I have to say, my favorite part of the story was seeing how Praiseworthy gradually shed the pieces of his profession (the bowler hat, the umbrella, etc.) and acquired a red miner's shirt, a four-shooter, and whiskers. But even as his appearance changed and he began to look more like a Californian, he was still as unflustered and proper and polite as he was at the beginning. He always thought with his head first before he reacted physically (except when a road agent tried to take away his picture of Aunt Arabella--then all trace of niceness vanished). He was just such a great character.

I also really liked that this book was completely different from anything else we've ever read: part-historical fiction, part-tall tale adventure, there were just so many new things to talk about.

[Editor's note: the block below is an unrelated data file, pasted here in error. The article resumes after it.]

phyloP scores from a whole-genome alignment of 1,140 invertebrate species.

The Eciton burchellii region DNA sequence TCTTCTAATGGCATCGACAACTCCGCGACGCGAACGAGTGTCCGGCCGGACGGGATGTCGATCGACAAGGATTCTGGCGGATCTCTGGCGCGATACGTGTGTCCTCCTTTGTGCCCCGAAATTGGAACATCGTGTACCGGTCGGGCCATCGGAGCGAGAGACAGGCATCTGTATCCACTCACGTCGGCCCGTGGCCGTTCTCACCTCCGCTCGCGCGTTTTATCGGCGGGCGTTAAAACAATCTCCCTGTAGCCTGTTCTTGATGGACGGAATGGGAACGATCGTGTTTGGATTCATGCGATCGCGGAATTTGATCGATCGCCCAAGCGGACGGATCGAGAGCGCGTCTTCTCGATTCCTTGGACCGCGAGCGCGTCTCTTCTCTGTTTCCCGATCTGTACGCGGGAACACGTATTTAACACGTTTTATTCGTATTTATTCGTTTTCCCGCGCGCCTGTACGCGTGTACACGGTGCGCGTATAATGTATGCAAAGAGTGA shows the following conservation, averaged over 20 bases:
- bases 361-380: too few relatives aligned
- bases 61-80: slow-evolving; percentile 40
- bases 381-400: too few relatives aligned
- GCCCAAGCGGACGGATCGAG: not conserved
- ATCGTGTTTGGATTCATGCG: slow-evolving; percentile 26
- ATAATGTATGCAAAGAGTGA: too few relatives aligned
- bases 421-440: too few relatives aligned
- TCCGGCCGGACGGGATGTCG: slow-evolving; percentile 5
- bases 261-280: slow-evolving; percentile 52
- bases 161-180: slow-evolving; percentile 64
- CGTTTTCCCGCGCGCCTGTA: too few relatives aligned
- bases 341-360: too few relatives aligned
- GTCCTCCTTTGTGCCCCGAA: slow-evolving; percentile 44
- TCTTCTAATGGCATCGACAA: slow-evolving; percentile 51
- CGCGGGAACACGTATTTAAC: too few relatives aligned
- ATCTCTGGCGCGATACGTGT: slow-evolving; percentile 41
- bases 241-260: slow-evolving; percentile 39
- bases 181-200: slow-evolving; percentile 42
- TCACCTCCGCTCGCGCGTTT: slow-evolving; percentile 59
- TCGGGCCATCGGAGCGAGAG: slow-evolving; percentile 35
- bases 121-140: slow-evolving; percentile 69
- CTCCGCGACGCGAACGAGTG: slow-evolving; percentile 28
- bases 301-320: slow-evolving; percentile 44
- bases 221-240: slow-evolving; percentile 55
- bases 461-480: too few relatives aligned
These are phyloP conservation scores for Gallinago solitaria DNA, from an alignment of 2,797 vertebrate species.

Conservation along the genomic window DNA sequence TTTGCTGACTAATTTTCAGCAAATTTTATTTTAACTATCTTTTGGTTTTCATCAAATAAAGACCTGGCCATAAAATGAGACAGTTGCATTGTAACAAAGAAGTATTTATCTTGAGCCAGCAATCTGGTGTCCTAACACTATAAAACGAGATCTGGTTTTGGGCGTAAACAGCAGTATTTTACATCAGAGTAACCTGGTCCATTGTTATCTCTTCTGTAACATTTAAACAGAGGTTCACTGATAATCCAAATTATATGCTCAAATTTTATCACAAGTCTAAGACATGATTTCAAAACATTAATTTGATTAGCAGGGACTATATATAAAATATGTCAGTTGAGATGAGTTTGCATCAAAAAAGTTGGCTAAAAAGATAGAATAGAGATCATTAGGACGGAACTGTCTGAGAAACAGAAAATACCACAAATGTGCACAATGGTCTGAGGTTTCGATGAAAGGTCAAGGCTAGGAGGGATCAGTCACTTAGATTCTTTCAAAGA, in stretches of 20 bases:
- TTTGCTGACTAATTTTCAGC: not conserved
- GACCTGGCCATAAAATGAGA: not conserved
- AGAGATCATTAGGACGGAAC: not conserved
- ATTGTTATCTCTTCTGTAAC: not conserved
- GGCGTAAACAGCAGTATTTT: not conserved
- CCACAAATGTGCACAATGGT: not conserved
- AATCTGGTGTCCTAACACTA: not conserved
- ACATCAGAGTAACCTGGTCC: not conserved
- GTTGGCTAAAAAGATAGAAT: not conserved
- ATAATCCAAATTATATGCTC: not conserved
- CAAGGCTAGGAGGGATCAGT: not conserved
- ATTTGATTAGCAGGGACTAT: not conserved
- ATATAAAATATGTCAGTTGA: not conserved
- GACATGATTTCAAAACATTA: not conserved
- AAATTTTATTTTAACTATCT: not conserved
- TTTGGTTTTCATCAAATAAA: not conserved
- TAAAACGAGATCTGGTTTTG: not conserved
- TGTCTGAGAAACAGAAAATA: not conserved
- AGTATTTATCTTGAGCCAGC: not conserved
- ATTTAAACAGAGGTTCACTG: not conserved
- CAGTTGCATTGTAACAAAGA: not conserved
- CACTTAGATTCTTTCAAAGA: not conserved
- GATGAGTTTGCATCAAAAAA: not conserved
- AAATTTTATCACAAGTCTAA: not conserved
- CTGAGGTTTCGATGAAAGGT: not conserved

And I won't spoil anything, but I'll just say that the ending totally kept pace with the rest of the book, which is the mark of a great story, in my opinion. This is one that will stay on our favorites list for a long time.

Have you read either of these books? I'd love to hear your thoughts! And also, what have you been reading lately?

Summer Goals For Kids: 2016 Edition

Jun 13, 2016

Some moms like to fill their summer days with vacations or day trips or play dates. I like to fill ours with the pool, reading, and . . . summer goals!

For the past year, I've been keeping a running list of possibilities, and two days after school got out, we sat down as a family and made everything official.

I gave my suggestions and the boys gave theirs. Mike mostly nodded his head and said everything sounded good (although he did come up with one goal, which I'll talk about in a minute).

As in years past, we made goals that were practical, educational, and fun. We tried to keep the list to a manageable size, but it was hard because there were so many contenders, and I think we (read: I) may have gotten a little overly ambitious. We'll see . . .